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Multi-device Web Design

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#1 iamlost


    The Wind Master

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Posted 02 November 2011 - 09:34 PM

I was struggling through a draft post on web design in a new multi-device, multi-context world when I found: Multi-Device Web Design: An Evolution by Luke Wroblewski, 01-November-2011. While not as 'explanatory' in itself as what I was writing it touches the major bases with links for further reading.
Note: What is missing below is managing multi-context so I may salvage and extend that portion of my draft later.

As mobile devices have continued to evolve and spread, so has the process of designing and developing Web sites and services that work across a diverse range of devices.
Responsive Web Design is a combination of fluid grids and images with media queries to change layout based on the size of a device viewport. It uses feature detection (mostly on the client) to determine available screen capabilities and adapt accordingly.
Responsive Web Design isn't a silver bullet for mobile Web experiences. Not only does client-side adaptation require a careful approach, but it can also be difficult to optimize source order, media, third-party widgets, URL structure, and application design within a RWD solution.
Mobile First Responsive Design takes Responsive Web Design and flips the process around to address some of the media query challenges outlined above. Instead of starting with a desktop site, you start with the mobile site and then progressively enhance to devices with larger screens.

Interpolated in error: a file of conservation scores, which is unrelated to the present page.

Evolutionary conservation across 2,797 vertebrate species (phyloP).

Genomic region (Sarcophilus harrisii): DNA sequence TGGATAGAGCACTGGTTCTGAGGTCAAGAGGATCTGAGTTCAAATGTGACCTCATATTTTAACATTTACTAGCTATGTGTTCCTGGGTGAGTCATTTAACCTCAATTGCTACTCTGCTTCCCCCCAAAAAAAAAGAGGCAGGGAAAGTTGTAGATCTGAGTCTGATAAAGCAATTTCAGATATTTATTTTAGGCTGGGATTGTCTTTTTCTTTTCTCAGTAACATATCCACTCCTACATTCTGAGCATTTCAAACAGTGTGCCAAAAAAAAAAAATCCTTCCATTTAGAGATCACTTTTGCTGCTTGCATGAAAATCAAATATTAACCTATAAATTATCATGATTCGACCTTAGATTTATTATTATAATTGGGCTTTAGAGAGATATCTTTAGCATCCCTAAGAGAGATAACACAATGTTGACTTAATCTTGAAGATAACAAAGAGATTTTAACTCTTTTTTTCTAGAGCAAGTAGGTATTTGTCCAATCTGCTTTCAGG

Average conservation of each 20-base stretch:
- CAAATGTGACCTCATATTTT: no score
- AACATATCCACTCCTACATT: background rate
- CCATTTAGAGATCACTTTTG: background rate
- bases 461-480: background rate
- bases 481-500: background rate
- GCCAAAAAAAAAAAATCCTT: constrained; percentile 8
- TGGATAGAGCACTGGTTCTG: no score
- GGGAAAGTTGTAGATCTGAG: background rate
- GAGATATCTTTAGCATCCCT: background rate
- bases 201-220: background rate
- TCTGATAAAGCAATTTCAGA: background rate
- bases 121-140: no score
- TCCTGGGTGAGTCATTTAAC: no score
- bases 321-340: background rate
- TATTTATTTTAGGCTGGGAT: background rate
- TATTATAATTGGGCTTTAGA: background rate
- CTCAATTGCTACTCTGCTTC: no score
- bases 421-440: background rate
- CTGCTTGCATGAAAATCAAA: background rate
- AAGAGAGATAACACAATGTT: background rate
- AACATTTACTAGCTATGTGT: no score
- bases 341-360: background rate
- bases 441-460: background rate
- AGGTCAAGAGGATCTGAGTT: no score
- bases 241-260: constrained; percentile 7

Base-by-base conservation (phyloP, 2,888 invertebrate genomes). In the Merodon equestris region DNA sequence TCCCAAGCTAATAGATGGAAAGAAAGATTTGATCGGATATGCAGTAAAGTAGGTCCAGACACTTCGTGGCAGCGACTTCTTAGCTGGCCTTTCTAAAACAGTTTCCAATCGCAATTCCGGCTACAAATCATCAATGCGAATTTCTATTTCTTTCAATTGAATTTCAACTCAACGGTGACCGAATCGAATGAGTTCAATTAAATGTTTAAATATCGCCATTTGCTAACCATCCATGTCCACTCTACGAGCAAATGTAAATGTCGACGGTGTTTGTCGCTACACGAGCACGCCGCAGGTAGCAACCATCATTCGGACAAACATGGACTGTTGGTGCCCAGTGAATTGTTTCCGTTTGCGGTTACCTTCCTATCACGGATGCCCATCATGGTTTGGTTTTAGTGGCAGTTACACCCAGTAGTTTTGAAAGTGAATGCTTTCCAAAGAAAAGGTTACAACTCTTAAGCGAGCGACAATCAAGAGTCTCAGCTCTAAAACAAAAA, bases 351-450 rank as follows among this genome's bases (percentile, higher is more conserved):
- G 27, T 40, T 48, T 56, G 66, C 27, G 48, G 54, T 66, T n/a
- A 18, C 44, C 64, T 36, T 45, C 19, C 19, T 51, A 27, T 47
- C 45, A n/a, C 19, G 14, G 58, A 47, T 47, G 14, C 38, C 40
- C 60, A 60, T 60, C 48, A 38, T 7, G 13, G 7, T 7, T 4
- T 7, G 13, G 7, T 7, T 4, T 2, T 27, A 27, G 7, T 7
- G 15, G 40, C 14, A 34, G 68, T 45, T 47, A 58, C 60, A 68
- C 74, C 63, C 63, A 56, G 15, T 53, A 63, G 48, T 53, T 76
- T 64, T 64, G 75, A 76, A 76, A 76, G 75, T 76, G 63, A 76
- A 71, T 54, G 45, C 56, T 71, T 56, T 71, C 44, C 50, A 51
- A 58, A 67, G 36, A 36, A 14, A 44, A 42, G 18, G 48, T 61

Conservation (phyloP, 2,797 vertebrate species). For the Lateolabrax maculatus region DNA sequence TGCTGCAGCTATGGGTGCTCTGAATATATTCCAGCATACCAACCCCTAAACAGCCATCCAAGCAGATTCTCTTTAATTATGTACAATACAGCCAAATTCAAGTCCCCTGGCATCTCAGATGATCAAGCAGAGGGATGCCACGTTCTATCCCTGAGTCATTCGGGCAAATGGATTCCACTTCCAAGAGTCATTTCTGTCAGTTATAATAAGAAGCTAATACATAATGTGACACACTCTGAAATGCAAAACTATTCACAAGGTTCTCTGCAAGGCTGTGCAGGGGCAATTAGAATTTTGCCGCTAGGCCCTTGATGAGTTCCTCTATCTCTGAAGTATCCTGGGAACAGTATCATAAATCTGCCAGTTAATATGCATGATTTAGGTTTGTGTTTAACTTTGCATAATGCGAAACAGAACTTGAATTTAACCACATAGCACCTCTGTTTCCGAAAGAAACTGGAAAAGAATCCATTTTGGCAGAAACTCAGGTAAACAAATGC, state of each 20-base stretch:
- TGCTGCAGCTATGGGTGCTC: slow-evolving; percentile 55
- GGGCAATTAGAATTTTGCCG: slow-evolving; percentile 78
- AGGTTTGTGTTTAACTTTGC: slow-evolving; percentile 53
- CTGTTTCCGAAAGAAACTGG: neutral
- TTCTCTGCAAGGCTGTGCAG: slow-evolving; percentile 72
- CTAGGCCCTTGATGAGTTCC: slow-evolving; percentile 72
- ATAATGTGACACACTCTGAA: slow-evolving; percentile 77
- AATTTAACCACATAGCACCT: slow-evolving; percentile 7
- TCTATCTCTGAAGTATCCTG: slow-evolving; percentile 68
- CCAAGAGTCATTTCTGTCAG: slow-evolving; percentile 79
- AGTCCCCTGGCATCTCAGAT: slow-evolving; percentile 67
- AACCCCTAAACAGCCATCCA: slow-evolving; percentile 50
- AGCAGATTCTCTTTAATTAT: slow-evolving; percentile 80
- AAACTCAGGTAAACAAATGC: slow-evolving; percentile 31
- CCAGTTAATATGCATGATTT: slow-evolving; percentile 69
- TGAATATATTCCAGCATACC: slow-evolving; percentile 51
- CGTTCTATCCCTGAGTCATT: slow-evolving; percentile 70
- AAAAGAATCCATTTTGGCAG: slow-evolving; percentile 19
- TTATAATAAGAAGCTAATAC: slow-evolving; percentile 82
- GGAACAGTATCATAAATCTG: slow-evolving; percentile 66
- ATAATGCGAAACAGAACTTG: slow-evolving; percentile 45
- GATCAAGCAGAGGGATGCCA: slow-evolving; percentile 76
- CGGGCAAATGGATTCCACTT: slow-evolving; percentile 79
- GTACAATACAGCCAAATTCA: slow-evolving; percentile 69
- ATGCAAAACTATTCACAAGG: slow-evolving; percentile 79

Media adaptation remains a big challenge for cross-device design. In particular, images, videos, data tables, fonts, and many other "widgets" need special care.
Combining Mobile First Responsive Design with server side component (not full page) optimization is a way to extend client-side only solutions. With this technique, a single set of page templates define an entire Web site for all devices but key components within that site have device-class specific implementations that are rendered server side. Done right, this technique can deliver the best of both worlds without the challenges that can hamper each.
If all the considerations above seem like a lot to take in to create a Web site, they are. We are in a period of transition and still figuring things out. So expect to be learning and iterating a lot. That's both exciting and daunting.

It also prepares you for what's ahead.

:popcorn: :study: :juggle:

#2 Michael_Martinez


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Posted 03 November 2011 - 05:07 PM

It's the monetization that will prove to be the great challenge. The biggest providers of high quality content on the Web will experiment with mobile-friendly content but if they cannot get people to underwrite their costs those experiments will be short-lived and won't produce any long-term value for the mobile community. We have seen this kind of platform collapse before.

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